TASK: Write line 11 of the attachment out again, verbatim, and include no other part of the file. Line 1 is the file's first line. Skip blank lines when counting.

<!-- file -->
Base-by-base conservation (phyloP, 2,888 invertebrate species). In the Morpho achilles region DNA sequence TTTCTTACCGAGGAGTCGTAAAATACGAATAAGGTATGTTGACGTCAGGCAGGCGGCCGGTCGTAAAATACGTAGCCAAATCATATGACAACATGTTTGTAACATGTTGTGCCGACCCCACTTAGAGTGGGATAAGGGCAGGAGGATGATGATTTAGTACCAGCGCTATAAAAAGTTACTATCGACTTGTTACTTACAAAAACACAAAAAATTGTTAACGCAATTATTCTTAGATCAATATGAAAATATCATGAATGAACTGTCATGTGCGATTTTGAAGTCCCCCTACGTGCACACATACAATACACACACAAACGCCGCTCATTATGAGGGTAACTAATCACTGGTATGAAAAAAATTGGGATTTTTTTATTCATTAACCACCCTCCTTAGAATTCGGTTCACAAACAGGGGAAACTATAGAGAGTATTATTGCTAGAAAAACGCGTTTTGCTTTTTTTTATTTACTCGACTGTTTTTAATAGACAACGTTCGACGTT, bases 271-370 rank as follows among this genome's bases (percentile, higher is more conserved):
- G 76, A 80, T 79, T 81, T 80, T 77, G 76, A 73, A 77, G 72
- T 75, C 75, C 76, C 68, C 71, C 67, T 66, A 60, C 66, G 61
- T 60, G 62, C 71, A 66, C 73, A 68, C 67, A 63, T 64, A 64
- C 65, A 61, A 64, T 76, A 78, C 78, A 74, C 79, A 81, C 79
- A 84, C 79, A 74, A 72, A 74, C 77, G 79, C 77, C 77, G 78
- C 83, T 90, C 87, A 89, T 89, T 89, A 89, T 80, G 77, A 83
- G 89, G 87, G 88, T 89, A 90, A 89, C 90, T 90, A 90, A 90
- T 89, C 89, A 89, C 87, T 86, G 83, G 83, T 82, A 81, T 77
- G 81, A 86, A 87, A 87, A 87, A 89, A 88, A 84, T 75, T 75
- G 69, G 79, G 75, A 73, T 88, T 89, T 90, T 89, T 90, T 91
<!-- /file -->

- G 69, G 79, G 75, A 73, T 88, T 89, T 90, T 89, T 90, T 91